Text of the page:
*h* _{wls}=(*Y** _{v} *RY* _{v})^{−1} *Y** _{v} *RĤ*

may be used to determine the weighted least squares impulse response where Ĥ is a vector consisting of each received training symbol divided by the known transmitted value, R is the weighting matrix described above, and Y_{v }represents the v-point FFT matrix with elements

where n and m vary between 0 and v−1.

In the embodiment that nulls certain training symbols to implement weighting, the weighted least square estimation procedure may be simplified. The simplified estimation procedure is described with reference to FIG. **5**.

The impulse response is preferably smoothed by using an expression such as:

*h*(*k+*1)=γ*h* _{wls}+(1−γ)*h*(*k*)

At step **408**, FFT block **304** zero pads the smoothed impulse response and takes the FFT of the result to determine the channel response estimate that can then be used for equalization.

FIG. 5 is a flowchart describing a simplified procedure for applying a weighted least means square procedure to identify the impulse response. The procedure of FIG. 5 assumes that p training symbols are to be nulled by application of the weighting matrix R where p is greater than or equal to 1.

At step **502**, the weighting matrix R is applied to the vector Ĥ by use of the following expression:

*{overscore (X)}=RĤ*

where {overscore (X)} is a vector having vcomplex components.

At step **504**, the IFFT of the result of step **502** is obtained but the last p terms of this IFFT are discarded. This process may be characterized by the following expressions:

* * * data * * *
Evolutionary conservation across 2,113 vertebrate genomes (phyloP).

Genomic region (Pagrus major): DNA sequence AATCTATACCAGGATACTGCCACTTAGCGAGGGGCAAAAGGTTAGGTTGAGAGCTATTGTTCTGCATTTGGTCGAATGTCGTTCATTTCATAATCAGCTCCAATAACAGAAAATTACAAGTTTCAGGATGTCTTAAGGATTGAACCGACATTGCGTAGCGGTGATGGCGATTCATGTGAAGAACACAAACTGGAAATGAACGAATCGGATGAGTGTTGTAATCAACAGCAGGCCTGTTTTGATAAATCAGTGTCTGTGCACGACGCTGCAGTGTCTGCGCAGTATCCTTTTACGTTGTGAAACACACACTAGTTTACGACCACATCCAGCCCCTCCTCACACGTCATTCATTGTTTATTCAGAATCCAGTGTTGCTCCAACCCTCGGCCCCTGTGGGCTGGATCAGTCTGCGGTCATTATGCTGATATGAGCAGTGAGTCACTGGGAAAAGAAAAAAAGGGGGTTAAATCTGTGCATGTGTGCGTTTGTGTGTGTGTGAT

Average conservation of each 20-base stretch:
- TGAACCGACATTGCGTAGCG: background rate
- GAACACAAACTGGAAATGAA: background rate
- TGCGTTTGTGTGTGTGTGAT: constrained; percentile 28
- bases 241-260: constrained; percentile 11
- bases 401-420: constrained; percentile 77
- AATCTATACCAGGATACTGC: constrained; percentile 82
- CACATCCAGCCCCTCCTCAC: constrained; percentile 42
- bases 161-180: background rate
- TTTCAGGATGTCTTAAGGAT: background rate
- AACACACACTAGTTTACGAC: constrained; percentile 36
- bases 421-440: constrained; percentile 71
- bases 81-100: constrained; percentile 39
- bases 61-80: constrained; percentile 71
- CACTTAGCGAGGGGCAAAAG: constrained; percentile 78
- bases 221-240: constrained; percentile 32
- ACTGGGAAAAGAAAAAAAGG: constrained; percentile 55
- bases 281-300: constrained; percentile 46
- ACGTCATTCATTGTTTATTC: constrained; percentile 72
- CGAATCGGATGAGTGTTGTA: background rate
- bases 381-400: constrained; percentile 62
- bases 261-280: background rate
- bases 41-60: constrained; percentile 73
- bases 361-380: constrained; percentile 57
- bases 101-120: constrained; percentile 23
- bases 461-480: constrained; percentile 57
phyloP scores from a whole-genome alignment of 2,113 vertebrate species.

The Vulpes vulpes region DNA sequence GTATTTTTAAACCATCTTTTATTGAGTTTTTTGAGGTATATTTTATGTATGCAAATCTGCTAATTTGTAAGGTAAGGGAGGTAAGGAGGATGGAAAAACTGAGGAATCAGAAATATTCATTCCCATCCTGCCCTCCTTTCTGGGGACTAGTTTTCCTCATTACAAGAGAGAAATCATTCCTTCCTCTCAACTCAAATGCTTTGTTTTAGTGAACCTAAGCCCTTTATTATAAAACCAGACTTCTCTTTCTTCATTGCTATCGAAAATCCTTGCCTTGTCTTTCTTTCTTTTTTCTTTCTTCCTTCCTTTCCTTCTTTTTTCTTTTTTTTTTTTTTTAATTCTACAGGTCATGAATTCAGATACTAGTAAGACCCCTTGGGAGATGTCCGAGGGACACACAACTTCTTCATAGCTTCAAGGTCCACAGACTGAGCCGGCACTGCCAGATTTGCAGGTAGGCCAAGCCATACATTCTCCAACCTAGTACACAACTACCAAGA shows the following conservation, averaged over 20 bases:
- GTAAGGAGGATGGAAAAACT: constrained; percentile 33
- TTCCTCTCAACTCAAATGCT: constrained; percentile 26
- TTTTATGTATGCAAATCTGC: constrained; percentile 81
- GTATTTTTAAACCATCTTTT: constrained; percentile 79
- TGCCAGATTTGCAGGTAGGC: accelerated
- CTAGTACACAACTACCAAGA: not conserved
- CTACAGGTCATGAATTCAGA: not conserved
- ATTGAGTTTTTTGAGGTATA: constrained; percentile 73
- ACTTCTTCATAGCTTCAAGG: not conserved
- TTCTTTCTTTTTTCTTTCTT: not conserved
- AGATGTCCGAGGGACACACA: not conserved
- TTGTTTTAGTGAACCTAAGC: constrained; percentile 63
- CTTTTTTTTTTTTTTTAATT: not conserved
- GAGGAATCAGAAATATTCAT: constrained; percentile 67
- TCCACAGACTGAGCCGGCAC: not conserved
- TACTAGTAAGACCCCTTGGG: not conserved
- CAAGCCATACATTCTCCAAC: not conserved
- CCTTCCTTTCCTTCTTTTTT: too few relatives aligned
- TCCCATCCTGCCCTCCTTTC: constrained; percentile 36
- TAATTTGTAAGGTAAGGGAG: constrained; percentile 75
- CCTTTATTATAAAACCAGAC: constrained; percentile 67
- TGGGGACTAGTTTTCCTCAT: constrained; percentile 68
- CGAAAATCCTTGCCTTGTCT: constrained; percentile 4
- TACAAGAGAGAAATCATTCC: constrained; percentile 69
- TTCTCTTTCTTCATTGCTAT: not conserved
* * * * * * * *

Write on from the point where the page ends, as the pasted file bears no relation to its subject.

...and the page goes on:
*{overscore (h)}=[I* _{v−p} *]Y** _{v}(*{overscore (X)}*)

*Y** _{v} *{overscore (X)}*

where {overscore (h)} is a vector having v−p complex components and Y*_{v }represents the v-point IFFT matrix with elements

where n and m vary between 0 and v−1.

At step **506**, an expression β is found by zero padding the result of step **504** to include v elements and then taking the FFT but obtaining only those entries corresponding to training symbols that have been nulled. This process may be characterized by the expression

*Y** _{t}[_{0} ^{{overscore (h)}}]

where β is a vector having p components, and

where Y*_{t }represents the rows of the v by v IFFT matrix corresponding to the positions of the training tones that have been nulled.

At step **508**, an expression α is derived as follows:

*Q* ^{−1}β

where α is a vector having p complex elements, and where

*Q=vI*
_{P}
*−Y**
_{t}
*Y*
_{t}

where I_{p }is the identity matrix having p rows and p columns.

Then at step **510**, the impulse response is found by applying the expression:

*h* _{wls} *={overscore (h)}+Y* _{t}α

It will be appreciated that the channel response estimation technique described above may be applied to each of multiple receiver antennas. The procedure would be applied separately for each receiver antenna. Also, one may take into account known channel response components by applying the techniques of U.S. app. Ser. No. 09/234,929.

It is understood that the examples and embodiments described herein are for illustrative purposes only and that various modifications or changes in light thereof will be suggested to persons skilled in the art and are to be included within the spirit and purview of this application and scope of the appended claims and their full scope of equivalents. All publications, patents, and patent applications cited herein are hereby incorporated by reference.

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Classifications

U.S. Classification | 375/260, 375/340 |

International Classification | H04L25/02 |

Cooperative Classification | H04L27/2647, H04Q2213/13335, H04Q2213/1319, H04L25/0234, H04Q2213/13166, H04L25/0232, H04Q2213/13291, H04Q2213/13054 |

European Classification | H04L25/02C7C1A1, H04L25/02C7C1A |